Basketball is the fastest growing sport in New Zealand amongst the top 10 sports for participation. Along with this growth, there has been an increased demand for quality training for coaches.
Basketball New Zealand Chief Executive, Iain Potter, says with this surge in participation comes pressure for more coaches. “This was partly the reason Basketball New Zealand worked closely with Sport New Zealand to develop its Coach Development Programme, which has a range of courses dedicated to teaching coaches how to coach.
“The programme consists of four levels that address the different stages of coaching, to help us develop more coaches so there are more opportunities for anyone who wants to play. The stages run from grassroots courses, right through to high performance coaching,” says Potter.
The four stages of the Coach Development Programme are:
Kiwi Hoops Coach. For coaches of primary school age players (ages 5 to 13) in schools, clubs and associations.
Community Coach. For coaches of secondary school players (ages 13 to 18) and adult players in clubs and associations.
Performance Coach. For coaches of representative regional teams (ages 13 to 19).
High Performance Coach. This level is for coaches of (and those aspiring to coach) national talent programme and national team players.
Delivery and Uptake
Local basketball associations deliver Kiwi Hoops and Community Coach courses using Basketball New Zealand Accredited Trainers.
Potter says that the programme has just completed its first stage, with the Kiwi Hoops and community courses being rolled out into regional basketball associations at the start of 2015. By the end of last year, 200 people had completed the first stage of training.
“The Kiwi Hoops Coach course focuses on people who want to coach children aged 5 to 13. Through Kiwi Hoops they can work through a three-stage course to gain the basic skills and resources to provide a great experience for kids.
“If anyone is planning to coach kids basketball, it’s so important for the kids’ experience of the game that coaches do this course to learn how to coach basketball properly, so they can teach them simply how to play through best practice, while also knowing how to emphasise the enjoyment of it all, which is extremely important to keep the kids playing the game,” says Potter.
The course takes into account what kids really need to participate and enjoy the game. Potter says regional basketball associations administer the Kiwi Hoops course locally, and they try to ensure the course is welcoming, fun and works in with people’s busy lives.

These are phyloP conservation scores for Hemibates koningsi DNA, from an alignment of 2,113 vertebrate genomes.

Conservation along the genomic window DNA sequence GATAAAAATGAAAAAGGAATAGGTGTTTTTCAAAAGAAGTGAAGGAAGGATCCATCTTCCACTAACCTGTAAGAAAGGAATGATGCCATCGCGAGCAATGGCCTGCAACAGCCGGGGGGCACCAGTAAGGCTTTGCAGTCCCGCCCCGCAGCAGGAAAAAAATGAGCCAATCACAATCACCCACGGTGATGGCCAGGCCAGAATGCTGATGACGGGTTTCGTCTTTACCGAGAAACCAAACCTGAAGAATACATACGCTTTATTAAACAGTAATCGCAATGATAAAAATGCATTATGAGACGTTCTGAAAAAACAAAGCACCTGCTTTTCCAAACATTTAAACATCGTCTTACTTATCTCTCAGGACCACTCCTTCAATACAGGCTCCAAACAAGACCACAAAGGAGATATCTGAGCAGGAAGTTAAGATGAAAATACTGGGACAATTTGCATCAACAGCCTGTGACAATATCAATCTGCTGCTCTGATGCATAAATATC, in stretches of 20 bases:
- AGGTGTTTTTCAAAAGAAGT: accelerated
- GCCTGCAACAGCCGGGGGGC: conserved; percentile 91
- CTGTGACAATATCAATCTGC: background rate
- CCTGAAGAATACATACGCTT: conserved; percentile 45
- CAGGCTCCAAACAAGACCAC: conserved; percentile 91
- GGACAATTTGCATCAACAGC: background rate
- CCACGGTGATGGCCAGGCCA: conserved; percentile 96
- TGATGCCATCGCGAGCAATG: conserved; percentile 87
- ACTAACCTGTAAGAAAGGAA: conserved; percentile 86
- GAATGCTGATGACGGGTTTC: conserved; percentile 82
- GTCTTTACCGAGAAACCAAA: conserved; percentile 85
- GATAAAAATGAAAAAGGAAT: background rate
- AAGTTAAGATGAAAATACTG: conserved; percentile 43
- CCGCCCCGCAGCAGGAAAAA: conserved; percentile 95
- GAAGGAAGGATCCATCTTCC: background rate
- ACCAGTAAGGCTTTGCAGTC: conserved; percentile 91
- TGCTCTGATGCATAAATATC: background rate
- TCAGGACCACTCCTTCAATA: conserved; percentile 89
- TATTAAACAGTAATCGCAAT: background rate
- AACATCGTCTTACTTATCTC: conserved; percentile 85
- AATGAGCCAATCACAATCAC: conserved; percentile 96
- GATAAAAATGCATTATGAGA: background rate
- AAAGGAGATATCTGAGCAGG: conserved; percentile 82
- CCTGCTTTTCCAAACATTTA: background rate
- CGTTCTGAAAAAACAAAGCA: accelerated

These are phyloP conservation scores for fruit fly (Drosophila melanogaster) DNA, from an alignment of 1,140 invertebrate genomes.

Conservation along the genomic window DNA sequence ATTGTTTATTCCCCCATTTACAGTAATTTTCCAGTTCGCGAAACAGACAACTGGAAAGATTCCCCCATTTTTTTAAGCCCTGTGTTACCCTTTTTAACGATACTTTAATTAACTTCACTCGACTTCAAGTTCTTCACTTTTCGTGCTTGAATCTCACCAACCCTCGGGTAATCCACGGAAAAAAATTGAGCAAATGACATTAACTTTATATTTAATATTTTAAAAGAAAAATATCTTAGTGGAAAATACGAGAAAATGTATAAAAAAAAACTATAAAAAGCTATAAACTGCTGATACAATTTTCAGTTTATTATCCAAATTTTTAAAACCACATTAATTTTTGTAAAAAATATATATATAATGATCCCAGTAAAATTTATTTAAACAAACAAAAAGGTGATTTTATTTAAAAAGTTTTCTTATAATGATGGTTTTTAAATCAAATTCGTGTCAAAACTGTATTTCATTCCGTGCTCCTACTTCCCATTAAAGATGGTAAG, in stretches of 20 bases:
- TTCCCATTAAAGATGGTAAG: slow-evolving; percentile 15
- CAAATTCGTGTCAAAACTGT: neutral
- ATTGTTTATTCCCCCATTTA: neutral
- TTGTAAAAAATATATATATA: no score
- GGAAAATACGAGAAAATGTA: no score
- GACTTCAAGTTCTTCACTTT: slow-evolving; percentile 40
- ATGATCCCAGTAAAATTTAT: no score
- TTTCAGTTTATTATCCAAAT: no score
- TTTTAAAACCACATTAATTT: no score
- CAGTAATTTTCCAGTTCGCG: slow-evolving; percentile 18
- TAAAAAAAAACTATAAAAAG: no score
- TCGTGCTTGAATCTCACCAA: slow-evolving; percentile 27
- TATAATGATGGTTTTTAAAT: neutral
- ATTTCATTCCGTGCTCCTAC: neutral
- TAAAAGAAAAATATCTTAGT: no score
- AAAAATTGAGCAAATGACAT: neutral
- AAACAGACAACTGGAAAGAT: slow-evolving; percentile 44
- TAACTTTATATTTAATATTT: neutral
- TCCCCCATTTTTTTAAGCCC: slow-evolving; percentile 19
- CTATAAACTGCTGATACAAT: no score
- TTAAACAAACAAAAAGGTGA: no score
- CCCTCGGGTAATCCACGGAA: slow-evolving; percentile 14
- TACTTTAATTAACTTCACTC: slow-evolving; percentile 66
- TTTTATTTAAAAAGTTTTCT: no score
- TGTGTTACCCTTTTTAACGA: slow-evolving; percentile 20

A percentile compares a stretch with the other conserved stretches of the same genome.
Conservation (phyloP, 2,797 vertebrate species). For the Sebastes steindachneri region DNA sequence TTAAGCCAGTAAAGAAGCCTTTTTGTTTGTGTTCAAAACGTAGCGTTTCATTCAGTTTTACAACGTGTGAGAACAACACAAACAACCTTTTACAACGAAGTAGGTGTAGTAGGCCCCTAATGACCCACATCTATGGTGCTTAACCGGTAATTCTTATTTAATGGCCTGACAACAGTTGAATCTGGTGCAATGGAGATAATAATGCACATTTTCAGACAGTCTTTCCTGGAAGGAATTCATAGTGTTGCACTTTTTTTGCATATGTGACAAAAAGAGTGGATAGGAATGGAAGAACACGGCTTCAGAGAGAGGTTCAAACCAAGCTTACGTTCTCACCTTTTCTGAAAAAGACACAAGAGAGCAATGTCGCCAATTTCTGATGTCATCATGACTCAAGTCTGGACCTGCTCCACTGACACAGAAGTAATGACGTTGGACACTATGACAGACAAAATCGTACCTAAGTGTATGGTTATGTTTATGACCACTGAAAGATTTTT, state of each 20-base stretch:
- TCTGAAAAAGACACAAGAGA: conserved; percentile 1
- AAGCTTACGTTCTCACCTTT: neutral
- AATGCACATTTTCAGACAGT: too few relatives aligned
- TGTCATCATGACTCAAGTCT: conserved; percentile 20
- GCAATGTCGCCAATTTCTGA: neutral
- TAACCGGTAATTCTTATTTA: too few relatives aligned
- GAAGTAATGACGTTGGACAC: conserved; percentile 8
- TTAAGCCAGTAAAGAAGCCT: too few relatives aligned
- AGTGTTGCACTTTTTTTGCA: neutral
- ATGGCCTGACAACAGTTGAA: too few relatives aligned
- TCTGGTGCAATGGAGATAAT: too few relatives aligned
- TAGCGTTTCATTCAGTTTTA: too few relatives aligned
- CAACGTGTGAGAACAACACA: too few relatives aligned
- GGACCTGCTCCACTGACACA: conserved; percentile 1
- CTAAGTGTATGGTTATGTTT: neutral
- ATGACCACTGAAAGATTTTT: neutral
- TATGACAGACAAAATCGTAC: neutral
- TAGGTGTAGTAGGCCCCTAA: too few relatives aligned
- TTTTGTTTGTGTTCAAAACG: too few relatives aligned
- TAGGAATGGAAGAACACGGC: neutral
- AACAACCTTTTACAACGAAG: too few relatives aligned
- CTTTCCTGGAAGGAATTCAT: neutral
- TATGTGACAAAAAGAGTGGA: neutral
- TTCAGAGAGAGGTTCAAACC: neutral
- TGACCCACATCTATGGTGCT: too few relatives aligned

“The course doesn’t take long to do. It’s designed around the working week because most of the people who become coaches through this course have day jobs and are volunteers, for example they’re often parents who have volunteered to coach their kids’ teams,” says Potter.
The Growth of the Game
At secondary school level, basketball is one of ‘the big four’ secondary school sports for participation. Basketball counted 22,186 secondary school participants last year. The game has the highest growth rate of the major sports with 18% growth between 2012 and 2015, which is significantly higher than those sports that follow. Looking purely at the trend, basketball is projected to be the number one sport by 2020 with 29,690 participants.
“With the growth of the game, the sport is under pressure to keep up with demand, and ensure the game is accessible and enjoyable. The regions are crying out for more funding to help them deliver the game to their communities. Demand is not an issue – we could double our tournaments if we had the resources because people really want to play more, but we can’t afford it. The game comes at a cost through staff, facilities and court hire, and it relies heavily on volunteers, coaches, and referees. That said, I think we’re doing well to have so many people playing the sport, but the potential is huge, and the Kiwi Hoops programme will develop with time.”
Potter says to get involved with the Kiwi Hoops Coach Programme, people should contact their local association to register for the next course in their area.